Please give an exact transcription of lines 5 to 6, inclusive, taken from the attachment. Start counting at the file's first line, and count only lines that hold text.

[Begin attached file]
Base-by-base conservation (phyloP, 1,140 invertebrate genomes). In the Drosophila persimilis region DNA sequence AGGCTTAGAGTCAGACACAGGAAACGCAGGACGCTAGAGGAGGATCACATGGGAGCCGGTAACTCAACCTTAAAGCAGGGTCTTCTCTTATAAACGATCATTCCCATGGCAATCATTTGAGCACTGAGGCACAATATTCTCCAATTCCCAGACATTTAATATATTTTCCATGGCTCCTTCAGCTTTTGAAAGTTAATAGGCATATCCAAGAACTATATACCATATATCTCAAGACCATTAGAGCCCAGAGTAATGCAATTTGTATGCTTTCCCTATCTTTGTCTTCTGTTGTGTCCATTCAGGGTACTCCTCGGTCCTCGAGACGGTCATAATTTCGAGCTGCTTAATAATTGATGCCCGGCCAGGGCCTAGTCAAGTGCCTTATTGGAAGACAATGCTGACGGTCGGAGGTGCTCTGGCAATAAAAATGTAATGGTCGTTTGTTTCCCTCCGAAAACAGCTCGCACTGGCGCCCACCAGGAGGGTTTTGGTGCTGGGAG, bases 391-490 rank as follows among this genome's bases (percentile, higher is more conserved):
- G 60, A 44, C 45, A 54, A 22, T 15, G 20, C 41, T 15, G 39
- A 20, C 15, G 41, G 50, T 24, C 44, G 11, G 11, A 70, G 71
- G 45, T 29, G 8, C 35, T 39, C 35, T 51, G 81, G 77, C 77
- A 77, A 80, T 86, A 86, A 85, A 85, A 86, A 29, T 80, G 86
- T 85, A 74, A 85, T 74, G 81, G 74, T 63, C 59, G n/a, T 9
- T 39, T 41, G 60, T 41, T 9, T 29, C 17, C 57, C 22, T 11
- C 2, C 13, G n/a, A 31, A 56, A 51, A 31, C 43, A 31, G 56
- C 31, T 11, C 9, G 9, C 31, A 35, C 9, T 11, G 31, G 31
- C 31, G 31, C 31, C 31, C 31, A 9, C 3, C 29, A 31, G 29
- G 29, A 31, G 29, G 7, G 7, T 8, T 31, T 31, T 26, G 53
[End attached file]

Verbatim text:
- A 77, A 80, T 86, A 86, A 85, A 85, A 86, A 29, T 80, G 86
- T 85, A 74, A 85, T 74, G 81, G 74, T 63, C 59, G n/a, T 9